For Gralin and Sara Zia Ebrahimi Hughes, the Multiverse is more than a backdrop for the escapades of Marvel and DC superheroes. It’s a welcoming space for fans and creators.
For Gralin and Sara Zia Ebrahimi Hughes, the Multiverse is more than just a backdrop for the escapades of Marvel and DC superheroes. It’s a welcoming space for fans and creators of comic books, sci-fi, horror and all things fantastic.
Multiverse, the Chestnut Hill version, is a new bookstore the Wyndmoor couple is scheduled to open in the 8000 block of Germantown Avenue, just in time for Chestnut Hill’s Fall for the Arts Festival on Oct. 8. The official opening will be on Oct. 13, with a ribbon cutting ceremony from 5 to 7 p.m.
“We’re going to still have X-Men, Superman, Batman, Star Wars, and all those traditional things because it’s still out there in the world, but we also want to make space for the amazing stories that people haven’t really read or heard about,” Gralin Hughes, Jr. said.
Multiverse’s shelves will be packed with comics, manga, novels, toys, clothing, and tabletop games, from genres such as science fiction, fantasy, horror, and more. Store hours are Tuesdays to Saturdays from 10 a.m. to 5 p.m.
The Hugheses have been brainstorming the idea of a shop for about six years, and then in 2022, they secured a storefront location. Gralin Hughes, Jr. grew up in Germantown and was familiar with the Chestnut Hill area.
“The pandemic was a moment of reassessing what we were doing with our time; it was all about taking our experiences and figuring out how we can create something of our own,” Ebrahimi Hughes said. “We looked at storefronts occasionally, and I remember the day Gralin called me and said, “I think this is the one.”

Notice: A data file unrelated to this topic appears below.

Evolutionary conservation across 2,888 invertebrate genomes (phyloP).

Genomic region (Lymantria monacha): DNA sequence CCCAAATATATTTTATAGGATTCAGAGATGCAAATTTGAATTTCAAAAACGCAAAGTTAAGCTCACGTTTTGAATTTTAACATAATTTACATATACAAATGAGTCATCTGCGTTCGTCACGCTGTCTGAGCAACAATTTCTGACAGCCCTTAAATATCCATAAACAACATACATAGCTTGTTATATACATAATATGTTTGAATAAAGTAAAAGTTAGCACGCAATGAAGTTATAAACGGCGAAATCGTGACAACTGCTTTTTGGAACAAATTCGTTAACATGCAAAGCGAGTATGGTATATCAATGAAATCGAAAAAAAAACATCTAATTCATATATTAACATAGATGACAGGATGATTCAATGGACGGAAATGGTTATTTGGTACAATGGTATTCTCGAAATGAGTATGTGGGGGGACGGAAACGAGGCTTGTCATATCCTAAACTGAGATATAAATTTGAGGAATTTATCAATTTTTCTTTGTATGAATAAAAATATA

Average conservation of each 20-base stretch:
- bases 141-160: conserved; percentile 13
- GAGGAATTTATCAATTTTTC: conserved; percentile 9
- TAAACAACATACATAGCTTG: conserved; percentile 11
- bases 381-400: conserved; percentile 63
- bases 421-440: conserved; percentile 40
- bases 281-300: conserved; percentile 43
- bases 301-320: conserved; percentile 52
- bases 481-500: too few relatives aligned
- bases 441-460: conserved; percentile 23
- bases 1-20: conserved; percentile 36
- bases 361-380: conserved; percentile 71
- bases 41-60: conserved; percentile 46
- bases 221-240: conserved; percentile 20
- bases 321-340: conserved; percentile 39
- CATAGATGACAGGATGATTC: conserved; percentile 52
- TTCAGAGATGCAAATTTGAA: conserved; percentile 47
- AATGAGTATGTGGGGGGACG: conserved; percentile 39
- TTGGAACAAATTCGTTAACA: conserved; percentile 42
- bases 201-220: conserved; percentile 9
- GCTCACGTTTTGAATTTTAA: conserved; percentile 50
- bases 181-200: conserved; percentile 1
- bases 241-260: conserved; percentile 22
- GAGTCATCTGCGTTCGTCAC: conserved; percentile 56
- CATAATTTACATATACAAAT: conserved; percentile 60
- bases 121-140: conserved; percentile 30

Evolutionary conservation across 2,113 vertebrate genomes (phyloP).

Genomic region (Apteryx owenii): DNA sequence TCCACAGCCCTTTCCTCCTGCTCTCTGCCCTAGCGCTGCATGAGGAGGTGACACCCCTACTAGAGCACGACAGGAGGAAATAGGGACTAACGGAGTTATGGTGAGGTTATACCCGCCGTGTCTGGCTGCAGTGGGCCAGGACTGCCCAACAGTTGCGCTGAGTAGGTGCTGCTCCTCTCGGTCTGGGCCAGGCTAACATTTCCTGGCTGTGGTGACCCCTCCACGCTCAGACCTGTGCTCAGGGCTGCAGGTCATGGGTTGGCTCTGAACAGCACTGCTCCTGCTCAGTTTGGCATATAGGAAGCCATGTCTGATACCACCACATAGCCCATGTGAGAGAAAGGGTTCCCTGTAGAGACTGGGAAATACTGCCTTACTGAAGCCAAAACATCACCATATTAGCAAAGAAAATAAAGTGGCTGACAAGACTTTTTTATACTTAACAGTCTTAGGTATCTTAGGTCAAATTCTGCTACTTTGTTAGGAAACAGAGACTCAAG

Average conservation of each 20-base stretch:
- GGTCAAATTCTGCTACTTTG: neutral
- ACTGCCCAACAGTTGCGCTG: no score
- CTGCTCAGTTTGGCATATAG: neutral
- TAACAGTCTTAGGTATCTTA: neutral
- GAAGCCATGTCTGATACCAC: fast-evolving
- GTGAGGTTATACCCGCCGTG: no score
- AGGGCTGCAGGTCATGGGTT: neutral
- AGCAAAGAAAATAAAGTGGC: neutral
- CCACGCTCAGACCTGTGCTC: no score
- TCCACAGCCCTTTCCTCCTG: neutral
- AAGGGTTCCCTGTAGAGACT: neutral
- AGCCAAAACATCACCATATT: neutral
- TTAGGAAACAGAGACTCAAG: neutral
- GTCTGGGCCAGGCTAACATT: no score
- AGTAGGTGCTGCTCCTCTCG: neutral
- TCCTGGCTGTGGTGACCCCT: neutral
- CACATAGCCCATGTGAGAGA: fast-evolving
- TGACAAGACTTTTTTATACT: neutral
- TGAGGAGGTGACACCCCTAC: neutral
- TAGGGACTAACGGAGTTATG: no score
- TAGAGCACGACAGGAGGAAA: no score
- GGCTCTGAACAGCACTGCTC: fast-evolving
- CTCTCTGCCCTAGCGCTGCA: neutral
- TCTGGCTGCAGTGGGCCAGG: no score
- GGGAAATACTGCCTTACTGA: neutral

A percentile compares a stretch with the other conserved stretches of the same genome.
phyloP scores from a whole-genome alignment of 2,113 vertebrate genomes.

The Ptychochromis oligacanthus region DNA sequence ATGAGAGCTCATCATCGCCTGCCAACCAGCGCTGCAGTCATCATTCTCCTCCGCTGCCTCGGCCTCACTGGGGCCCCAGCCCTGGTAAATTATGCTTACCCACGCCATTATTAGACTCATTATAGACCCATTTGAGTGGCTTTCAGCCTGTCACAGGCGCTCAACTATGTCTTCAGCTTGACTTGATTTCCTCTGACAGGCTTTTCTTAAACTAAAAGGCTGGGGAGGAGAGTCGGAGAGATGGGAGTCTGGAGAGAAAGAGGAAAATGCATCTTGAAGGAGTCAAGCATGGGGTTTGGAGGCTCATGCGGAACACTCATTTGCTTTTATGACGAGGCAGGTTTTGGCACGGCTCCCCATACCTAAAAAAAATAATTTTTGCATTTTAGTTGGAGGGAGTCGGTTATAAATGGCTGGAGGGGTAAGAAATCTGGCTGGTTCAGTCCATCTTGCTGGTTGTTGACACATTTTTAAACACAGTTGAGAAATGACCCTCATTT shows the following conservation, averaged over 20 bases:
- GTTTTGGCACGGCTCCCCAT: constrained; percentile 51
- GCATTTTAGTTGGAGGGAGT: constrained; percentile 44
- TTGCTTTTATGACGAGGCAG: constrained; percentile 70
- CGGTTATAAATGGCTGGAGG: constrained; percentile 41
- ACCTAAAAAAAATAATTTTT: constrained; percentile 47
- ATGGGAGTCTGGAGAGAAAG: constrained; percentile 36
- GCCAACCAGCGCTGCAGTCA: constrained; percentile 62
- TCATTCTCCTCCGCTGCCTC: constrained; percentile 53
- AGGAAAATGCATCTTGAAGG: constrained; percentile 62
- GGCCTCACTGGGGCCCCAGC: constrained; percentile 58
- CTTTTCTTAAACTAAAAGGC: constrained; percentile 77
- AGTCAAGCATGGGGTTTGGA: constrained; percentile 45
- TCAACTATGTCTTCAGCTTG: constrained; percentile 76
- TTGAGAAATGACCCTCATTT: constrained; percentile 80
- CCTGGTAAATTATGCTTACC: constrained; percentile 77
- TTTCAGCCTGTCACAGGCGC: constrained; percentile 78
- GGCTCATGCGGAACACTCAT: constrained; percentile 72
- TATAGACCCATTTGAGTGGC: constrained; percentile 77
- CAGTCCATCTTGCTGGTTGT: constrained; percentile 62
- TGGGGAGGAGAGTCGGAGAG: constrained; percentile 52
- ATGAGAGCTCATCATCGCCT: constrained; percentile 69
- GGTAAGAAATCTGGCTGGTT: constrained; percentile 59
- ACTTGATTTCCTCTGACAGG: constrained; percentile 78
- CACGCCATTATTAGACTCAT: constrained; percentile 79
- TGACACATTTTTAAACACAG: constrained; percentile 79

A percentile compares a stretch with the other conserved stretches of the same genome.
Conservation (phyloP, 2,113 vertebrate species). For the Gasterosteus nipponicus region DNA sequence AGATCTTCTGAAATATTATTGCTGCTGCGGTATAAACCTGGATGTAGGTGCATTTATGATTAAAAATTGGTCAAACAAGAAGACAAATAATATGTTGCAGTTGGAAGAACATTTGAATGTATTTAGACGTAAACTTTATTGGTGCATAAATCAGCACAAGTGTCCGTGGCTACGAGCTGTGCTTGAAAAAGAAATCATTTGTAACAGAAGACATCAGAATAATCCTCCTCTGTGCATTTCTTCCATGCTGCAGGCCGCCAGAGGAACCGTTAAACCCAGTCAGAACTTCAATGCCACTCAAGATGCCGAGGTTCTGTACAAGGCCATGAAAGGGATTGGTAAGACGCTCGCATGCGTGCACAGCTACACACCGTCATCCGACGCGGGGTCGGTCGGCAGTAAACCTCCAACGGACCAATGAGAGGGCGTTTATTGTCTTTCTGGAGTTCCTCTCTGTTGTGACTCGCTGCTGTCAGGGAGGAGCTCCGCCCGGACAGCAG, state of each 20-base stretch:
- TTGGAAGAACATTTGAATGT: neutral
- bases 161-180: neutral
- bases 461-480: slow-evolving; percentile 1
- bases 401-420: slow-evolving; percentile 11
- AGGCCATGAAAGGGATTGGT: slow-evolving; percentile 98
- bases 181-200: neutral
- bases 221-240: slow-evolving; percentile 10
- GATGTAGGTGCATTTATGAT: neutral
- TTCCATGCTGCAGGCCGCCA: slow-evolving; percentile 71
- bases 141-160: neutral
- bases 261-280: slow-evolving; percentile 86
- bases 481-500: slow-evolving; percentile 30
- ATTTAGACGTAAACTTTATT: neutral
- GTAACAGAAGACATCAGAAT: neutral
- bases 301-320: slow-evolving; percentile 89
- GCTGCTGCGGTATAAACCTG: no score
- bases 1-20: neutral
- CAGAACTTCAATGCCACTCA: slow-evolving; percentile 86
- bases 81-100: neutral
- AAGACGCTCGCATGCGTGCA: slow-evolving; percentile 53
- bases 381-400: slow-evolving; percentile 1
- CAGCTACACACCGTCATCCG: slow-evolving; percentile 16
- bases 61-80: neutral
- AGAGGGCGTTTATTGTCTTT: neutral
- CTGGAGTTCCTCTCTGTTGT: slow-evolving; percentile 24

During the property’s construction, the couple showed off their merchandise at vending tables at festivals across the city, including the Chestnut Hill Home and Garden Festival.
“[The feedback] has been reaffirming, there’s been a lot of excitement, and people have been reaching out through email and social media,” Gralin Hughes said. Since their announcement that the store would be opening on Germantown Avenue, “we haven’t gone a week without someone asking us ‘When are you opening,’” Ebrahimi Hughes said.
Ebrahimi Hughes has a long history as a resource mobilizer, connecting artists and community organizers to the resources they need to be successful. She works with BlackStar, a Philadelphia-based nonprofit that uplifts the work of Black, Brown and Indigenous artists, and serves as the organization’s COO where she grew the organization from a $600,000 to $6 million dollar operation.
Gralin Hughes Jr. is a multidisciplinary artist with a background in photography, industrial design, installation art, filmmaking, and other forms of audio and visual art, and is an adjunct instructor in the Communications Department at Arcadia University.
“We are a team in a lot of ways; with Sara's background and her business side of figuring out the logistics to start a business, she’s been amazing,” Gralin Hughes said. “I have a background in design, so we just took the things we were each great at and came together.”
Both grew up with a love for comic books and fantasy novels.
“We want to make space for folks that are often marginalized and that are not given as much shine in the industry, whether it’s for books or comics,” Ebrahimi Hughes said. “What it does to someone psychologically to not see a representation of themself has a lasting effect, and that’s part of the inspiration for us to provide a store where someone can walk in and see a reflection of themself.”
The Hugheses also plan to host community gatherings that include tabletop game nights and workshops. They aim to have artists and authors do pop-ups in their store and hold book signings. They’re also planning to host cosplay events, which is when a person dresses up as their favorite character from a comic, movie, show, or video game.
“We want to bring that convention vibe into a store; we want someone to walk out of here with the same feeling you would have at a Comic-Con,” Ebrahimi Hughes said.
“Right now it’s just us working here and our daughter helps out, but we’ve already had people reach out to try and work with us,” Gralin Hughes said. “We’ll get to that eventually; our hope is that we do well enough to grow.”